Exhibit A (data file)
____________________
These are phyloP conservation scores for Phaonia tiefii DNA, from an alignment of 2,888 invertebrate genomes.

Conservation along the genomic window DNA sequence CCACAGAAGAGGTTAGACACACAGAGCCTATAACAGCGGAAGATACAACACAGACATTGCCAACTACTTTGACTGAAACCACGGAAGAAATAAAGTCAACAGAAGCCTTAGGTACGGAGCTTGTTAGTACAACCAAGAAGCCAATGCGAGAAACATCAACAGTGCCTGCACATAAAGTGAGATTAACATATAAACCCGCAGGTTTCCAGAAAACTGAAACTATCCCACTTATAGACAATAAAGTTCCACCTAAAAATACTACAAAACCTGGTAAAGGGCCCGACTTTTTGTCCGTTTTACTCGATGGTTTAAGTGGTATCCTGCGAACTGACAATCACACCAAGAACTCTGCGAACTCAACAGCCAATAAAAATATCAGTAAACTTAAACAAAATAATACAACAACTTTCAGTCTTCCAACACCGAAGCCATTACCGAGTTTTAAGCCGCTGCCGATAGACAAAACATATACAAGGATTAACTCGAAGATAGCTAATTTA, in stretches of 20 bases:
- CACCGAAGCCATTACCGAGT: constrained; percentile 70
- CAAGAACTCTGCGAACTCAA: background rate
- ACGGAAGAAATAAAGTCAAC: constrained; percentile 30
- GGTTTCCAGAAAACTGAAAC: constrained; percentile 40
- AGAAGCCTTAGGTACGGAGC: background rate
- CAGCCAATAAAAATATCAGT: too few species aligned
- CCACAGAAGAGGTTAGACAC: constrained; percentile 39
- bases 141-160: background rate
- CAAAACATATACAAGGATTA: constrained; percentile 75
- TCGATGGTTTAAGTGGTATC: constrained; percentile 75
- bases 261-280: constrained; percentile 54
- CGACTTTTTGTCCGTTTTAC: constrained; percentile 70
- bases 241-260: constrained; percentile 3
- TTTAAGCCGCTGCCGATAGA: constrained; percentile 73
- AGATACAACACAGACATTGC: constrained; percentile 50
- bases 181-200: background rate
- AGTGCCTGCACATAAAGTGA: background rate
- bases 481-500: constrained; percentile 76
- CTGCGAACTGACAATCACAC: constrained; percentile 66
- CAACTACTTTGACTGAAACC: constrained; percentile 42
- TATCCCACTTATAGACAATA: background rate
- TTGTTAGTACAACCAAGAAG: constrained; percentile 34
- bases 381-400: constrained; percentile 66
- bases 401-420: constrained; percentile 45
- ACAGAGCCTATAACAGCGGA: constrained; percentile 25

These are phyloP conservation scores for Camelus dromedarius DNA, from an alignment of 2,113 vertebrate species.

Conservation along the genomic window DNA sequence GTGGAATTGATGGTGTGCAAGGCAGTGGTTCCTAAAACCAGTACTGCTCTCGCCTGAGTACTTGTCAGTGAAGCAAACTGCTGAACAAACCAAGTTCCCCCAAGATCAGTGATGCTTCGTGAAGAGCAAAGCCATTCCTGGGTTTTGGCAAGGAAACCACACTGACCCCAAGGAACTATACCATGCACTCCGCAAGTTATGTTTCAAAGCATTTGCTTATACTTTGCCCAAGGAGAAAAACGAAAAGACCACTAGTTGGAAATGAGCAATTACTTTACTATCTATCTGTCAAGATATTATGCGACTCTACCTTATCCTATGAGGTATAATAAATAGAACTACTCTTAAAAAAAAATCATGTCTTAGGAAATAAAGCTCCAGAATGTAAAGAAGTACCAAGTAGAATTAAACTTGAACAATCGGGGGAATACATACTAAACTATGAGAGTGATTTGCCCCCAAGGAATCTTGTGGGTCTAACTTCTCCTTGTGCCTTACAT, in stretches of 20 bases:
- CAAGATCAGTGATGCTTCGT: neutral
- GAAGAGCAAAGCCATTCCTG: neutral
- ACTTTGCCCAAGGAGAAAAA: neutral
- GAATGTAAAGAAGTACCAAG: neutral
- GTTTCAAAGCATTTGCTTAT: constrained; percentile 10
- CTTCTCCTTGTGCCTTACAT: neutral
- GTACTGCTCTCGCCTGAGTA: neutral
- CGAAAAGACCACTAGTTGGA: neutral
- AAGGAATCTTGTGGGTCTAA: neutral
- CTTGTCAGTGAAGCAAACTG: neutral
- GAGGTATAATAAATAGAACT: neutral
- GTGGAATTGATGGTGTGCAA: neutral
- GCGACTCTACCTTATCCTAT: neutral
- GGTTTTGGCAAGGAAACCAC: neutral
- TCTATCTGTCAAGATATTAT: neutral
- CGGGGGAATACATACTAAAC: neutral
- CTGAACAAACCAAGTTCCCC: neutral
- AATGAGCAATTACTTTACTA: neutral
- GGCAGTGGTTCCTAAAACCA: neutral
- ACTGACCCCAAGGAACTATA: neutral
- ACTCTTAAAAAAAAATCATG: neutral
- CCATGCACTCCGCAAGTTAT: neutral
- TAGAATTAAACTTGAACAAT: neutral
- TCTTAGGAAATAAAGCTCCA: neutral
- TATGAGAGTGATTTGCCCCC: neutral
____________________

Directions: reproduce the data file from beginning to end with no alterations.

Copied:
These are phyloP conservation scores for Phaonia tiefii DNA, from an alignment of 2,888 invertebrate genomes.

Conservation along the genomic window DNA sequence CCACAGAAGAGGTTAGACACACAGAGCCTATAACAGCGGAAGATACAACACAGACATTGCCAACTACTTTGACTGAAACCACGGAAGAAATAAAGTCAACAGAAGCCTTAGGTACGGAGCTTGTTAGTACAACCAAGAAGCCAATGCGAGAAACATCAACAGTGCCTGCACATAAAGTGAGATTAACATATAAACCCGCAGGTTTCCAGAAAACTGAAACTATCCCACTTATAGACAATAAAGTTCCACCTAAAAATACTACAAAACCTGGTAAAGGGCCCGACTTTTTGTCCGTTTTACTCGATGGTTTAAGTGGTATCCTGCGAACTGACAATCACACCAAGAACTCTGCGAACTCAACAGCCAATAAAAATATCAGTAAACTTAAACAAAATAATACAACAACTTTCAGTCTTCCAACACCGAAGCCATTACCGAGTTTTAAGCCGCTGCCGATAGACAAAACATATACAAGGATTAACTCGAAGATAGCTAATTTA, in stretches of 20 bases:
- CACCGAAGCCATTACCGAGT: constrained; percentile 70
- CAAGAACTCTGCGAACTCAA: background rate
- ACGGAAGAAATAAAGTCAAC: constrained; percentile 30
- GGTTTCCAGAAAACTGAAAC: constrained; percentile 40
- AGAAGCCTTAGGTACGGAGC: background rate
- CAGCCAATAAAAATATCAGT: too few species aligned
- CCACAGAAGAGGTTAGACAC: constrained; percentile 39
- bases 141-160: background rate
- CAAAACATATACAAGGATTA: constrained; percentile 75
- TCGATGGTTTAAGTGGTATC: constrained; percentile 75
- bases 261-280: constrained; percentile 54
- CGACTTTTTGTCCGTTTTAC: constrained; percentile 70
- bases 241-260: constrained; percentile 3
- TTTAAGCCGCTGCCGATAGA: constrained; percentile 73
- AGATACAACACAGACATTGC: constrained; percentile 50
- bases 181-200: background rate
- AGTGCCTGCACATAAAGTGA: background rate
- bases 481-500: constrained; percentile 76
- CTGCGAACTGACAATCACAC: constrained; percentile 66
- CAACTACTTTGACTGAAACC: constrained; percentile 42
- TATCCCACTTATAGACAATA: background rate
- TTGTTAGTACAACCAAGAAG: constrained; percentile 34
- bases 381-400: constrained; percentile 66
- bases 401-420: constrained; percentile 45
- ACAGAGCCTATAACAGCGGA: constrained; percentile 25

These are phyloP conservation scores for Camelus dromedarius DNA, from an alignment of 2,113 vertebrate species.

Conservation along the genomic window DNA sequence GTGGAATTGATGGTGTGCAAGGCAGTGGTTCCTAAAACCAGTACTGCTCTCGCCTGAGTACTTGTCAGTGAAGCAAACTGCTGAACAAACCAAGTTCCCCCAAGATCAGTGATGCTTCGTGAAGAGCAAAGCCATTCCTGGGTTTTGGCAAGGAAACCACACTGACCCCAAGGAACTATACCATGCACTCCGCAAGTTATGTTTCAAAGCATTTGCTTATACTTTGCCCAAGGAGAAAAACGAAAAGACCACTAGTTGGAAATGAGCAATTACTTTACTATCTATCTGTCAAGATATTATGCGACTCTACCTTATCCTATGAGGTATAATAAATAGAACTACTCTTAAAAAAAAATCATGTCTTAGGAAATAAAGCTCCAGAATGTAAAGAAGTACCAAGTAGAATTAAACTTGAACAATCGGGGGAATACATACTAAACTATGAGAGTGATTTGCCCCCAAGGAATCTTGTGGGTCTAACTTCTCCTTGTGCCTTACAT, in stretches of 20 bases:
- CAAGATCAGTGATGCTTCGT: neutral
- GAAGAGCAAAGCCATTCCTG: neutral
- ACTTTGCCCAAGGAGAAAAA: neutral
- GAATGTAAAGAAGTACCAAG: neutral
- GTTTCAAAGCATTTGCTTAT: constrained; percentile 10
- CTTCTCCTTGTGCCTTACAT: neutral
- GTACTGCTCTCGCCTGAGTA: neutral
- CGAAAAGACCACTAGTTGGA: neutral
- AAGGAATCTTGTGGGTCTAA: neutral
- CTTGTCAGTGAAGCAAACTG: neutral
- GAGGTATAATAAATAGAACT: neutral
- GTGGAATTGATGGTGTGCAA: neutral
- GCGACTCTACCTTATCCTAT: neutral
- GGTTTTGGCAAGGAAACCAC: neutral
- TCTATCTGTCAAGATATTAT: neutral
- CGGGGGAATACATACTAAAC: neutral
- CTGAACAAACCAAGTTCCCC: neutral
- AATGAGCAATTACTTTACTA: neutral
- GGCAGTGGTTCCTAAAACCA: neutral
- ACTGACCCCAAGGAACTATA: neutral
- ACTCTTAAAAAAAAATCATG: neutral
- CCATGCACTCCGCAAGTTAT: neutral
- TAGAATTAAACTTGAACAAT: neutral
- TCTTAGGAAATAAAGCTCCA: neutral
- TATGAGAGTGATTTGCCCCC: neutral